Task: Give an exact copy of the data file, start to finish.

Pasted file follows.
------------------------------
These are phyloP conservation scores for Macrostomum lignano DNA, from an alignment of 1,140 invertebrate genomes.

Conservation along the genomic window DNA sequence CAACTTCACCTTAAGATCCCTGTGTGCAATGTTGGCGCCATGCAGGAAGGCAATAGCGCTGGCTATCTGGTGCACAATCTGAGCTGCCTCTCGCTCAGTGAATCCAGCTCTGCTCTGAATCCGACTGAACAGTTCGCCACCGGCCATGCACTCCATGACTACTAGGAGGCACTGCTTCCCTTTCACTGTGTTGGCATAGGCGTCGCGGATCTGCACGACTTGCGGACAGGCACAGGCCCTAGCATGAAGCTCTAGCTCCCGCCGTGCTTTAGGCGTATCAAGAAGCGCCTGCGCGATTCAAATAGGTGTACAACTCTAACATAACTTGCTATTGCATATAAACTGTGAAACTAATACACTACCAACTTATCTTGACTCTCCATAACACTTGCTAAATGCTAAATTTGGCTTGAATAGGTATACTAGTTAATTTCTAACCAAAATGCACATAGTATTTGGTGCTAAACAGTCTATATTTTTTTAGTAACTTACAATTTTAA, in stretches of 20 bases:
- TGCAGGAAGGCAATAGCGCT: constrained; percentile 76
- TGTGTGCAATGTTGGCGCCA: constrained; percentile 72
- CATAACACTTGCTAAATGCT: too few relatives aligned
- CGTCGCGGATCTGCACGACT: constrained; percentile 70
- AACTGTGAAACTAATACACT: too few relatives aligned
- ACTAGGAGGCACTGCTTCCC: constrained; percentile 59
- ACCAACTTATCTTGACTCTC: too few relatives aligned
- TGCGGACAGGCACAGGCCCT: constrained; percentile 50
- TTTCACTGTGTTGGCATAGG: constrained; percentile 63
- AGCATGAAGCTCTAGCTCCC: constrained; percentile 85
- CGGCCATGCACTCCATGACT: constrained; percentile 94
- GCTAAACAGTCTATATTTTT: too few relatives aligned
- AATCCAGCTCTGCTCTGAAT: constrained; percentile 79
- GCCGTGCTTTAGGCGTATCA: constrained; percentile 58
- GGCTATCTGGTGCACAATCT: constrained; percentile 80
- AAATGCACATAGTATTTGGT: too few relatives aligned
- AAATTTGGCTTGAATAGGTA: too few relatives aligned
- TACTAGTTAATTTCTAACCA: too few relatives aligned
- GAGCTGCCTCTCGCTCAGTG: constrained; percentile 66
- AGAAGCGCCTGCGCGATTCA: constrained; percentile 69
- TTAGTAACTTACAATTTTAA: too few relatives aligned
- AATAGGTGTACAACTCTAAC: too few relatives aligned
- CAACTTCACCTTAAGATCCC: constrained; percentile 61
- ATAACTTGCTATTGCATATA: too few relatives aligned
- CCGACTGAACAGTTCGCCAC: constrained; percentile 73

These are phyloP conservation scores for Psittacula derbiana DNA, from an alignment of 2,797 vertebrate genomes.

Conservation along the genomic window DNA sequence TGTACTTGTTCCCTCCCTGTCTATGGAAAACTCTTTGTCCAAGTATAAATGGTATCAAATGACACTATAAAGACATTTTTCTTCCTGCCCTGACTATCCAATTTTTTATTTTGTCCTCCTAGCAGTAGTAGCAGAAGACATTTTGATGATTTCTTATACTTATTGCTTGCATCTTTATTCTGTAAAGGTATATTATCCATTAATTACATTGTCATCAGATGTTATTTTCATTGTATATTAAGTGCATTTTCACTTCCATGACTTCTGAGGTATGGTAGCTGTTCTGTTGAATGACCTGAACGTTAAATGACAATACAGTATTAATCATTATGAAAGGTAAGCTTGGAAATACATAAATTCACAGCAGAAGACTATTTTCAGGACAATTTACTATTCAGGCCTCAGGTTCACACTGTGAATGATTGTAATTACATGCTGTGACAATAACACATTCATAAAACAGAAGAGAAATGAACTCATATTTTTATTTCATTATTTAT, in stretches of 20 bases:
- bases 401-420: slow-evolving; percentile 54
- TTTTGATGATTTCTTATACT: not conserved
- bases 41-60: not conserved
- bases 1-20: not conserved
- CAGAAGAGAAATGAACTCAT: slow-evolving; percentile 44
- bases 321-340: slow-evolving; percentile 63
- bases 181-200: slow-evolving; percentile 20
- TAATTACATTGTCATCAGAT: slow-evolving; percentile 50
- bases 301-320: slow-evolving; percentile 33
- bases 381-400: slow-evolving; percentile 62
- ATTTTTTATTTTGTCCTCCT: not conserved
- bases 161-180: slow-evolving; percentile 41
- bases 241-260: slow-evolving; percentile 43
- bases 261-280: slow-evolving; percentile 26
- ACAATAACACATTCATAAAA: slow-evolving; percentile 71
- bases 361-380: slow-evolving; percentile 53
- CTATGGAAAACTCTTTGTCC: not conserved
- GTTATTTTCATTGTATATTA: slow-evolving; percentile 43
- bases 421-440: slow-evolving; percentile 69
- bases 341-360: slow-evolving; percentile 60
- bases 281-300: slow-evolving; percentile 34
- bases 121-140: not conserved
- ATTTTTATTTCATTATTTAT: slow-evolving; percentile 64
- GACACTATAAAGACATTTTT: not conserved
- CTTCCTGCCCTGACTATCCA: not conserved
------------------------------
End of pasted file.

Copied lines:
These are phyloP conservation scores for Macrostomum lignano DNA, from an alignment of 1,140 invertebrate genomes.

Conservation along the genomic window DNA sequence CAACTTCACCTTAAGATCCCTGTGTGCAATGTTGGCGCCATGCAGGAAGGCAATAGCGCTGGCTATCTGGTGCACAATCTGAGCTGCCTCTCGCTCAGTGAATCCAGCTCTGCTCTGAATCCGACTGAACAGTTCGCCACCGGCCATGCACTCCATGACTACTAGGAGGCACTGCTTCCCTTTCACTGTGTTGGCATAGGCGTCGCGGATCTGCACGACTTGCGGACAGGCACAGGCCCTAGCATGAAGCTCTAGCTCCCGCCGTGCTTTAGGCGTATCAAGAAGCGCCTGCGCGATTCAAATAGGTGTACAACTCTAACATAACTTGCTATTGCATATAAACTGTGAAACTAATACACTACCAACTTATCTTGACTCTCCATAACACTTGCTAAATGCTAAATTTGGCTTGAATAGGTATACTAGTTAATTTCTAACCAAAATGCACATAGTATTTGGTGCTAAACAGTCTATATTTTTTTAGTAACTTACAATTTTAA, in stretches of 20 bases:
- TGCAGGAAGGCAATAGCGCT: constrained; percentile 76
- TGTGTGCAATGTTGGCGCCA: constrained; percentile 72
- CATAACACTTGCTAAATGCT: too few relatives aligned
- CGTCGCGGATCTGCACGACT: constrained; percentile 70
- AACTGTGAAACTAATACACT: too few relatives aligned
- ACTAGGAGGCACTGCTTCCC: constrained; percentile 59
- ACCAACTTATCTTGACTCTC: too few relatives aligned
- TGCGGACAGGCACAGGCCCT: constrained; percentile 50
- TTTCACTGTGTTGGCATAGG: constrained; percentile 63
- AGCATGAAGCTCTAGCTCCC: constrained; percentile 85
- CGGCCATGCACTCCATGACT: constrained; percentile 94
- GCTAAACAGTCTATATTTTT: too few relatives aligned
- AATCCAGCTCTGCTCTGAAT: constrained; percentile 79
- GCCGTGCTTTAGGCGTATCA: constrained; percentile 58
- GGCTATCTGGTGCACAATCT: constrained; percentile 80
- AAATGCACATAGTATTTGGT: too few relatives aligned
- AAATTTGGCTTGAATAGGTA: too few relatives aligned
- TACTAGTTAATTTCTAACCA: too few relatives aligned
- GAGCTGCCTCTCGCTCAGTG: constrained; percentile 66
- AGAAGCGCCTGCGCGATTCA: constrained; percentile 69
- TTAGTAACTTACAATTTTAA: too few relatives aligned
- AATAGGTGTACAACTCTAAC: too few relatives aligned
- CAACTTCACCTTAAGATCCC: constrained; percentile 61
- ATAACTTGCTATTGCATATA: too few relatives aligned
- CCGACTGAACAGTTCGCCAC: constrained; percentile 73

These are phyloP conservation scores for Psittacula derbiana DNA, from an alignment of 2,797 vertebrate genomes.

Conservation along the genomic window DNA sequence TGTACTTGTTCCCTCCCTGTCTATGGAAAACTCTTTGTCCAAGTATAAATGGTATCAAATGACACTATAAAGACATTTTTCTTCCTGCCCTGACTATCCAATTTTTTATTTTGTCCTCCTAGCAGTAGTAGCAGAAGACATTTTGATGATTTCTTATACTTATTGCTTGCATCTTTATTCTGTAAAGGTATATTATCCATTAATTACATTGTCATCAGATGTTATTTTCATTGTATATTAAGTGCATTTTCACTTCCATGACTTCTGAGGTATGGTAGCTGTTCTGTTGAATGACCTGAACGTTAAATGACAATACAGTATTAATCATTATGAAAGGTAAGCTTGGAAATACATAAATTCACAGCAGAAGACTATTTTCAGGACAATTTACTATTCAGGCCTCAGGTTCACACTGTGAATGATTGTAATTACATGCTGTGACAATAACACATTCATAAAACAGAAGAGAAATGAACTCATATTTTTATTTCATTATTTAT, in stretches of 20 bases:
- bases 401-420: slow-evolving; percentile 54
- TTTTGATGATTTCTTATACT: not conserved
- bases 41-60: not conserved
- bases 1-20: not conserved
- CAGAAGAGAAATGAACTCAT: slow-evolving; percentile 44
- bases 321-340: slow-evolving; percentile 63
- bases 181-200: slow-evolving; percentile 20
- TAATTACATTGTCATCAGAT: slow-evolving; percentile 50
- bases 301-320: slow-evolving; percentile 33
- bases 381-400: slow-evolving; percentile 62
- ATTTTTTATTTTGTCCTCCT: not conserved
- bases 161-180: slow-evolving; percentile 41
- bases 241-260: slow-evolving; percentile 43
- bases 261-280: slow-evolving; percentile 26
- ACAATAACACATTCATAAAA: slow-evolving; percentile 71
- bases 361-380: slow-evolving; percentile 53
- CTATGGAAAACTCTTTGTCC: not conserved
- GTTATTTTCATTGTATATTA: slow-evolving; percentile 43
- bases 421-440: slow-evolving; percentile 69
- bases 341-360: slow-evolving; percentile 60
- bases 281-300: slow-evolving; percentile 34
- bases 121-140: not conserved
- ATTTTTATTTCATTATTTAT: slow-evolving; percentile 64
- GACACTATAAAGACATTTTT: not conserved
- CTTCCTGCCCTGACTATCCA: not conserved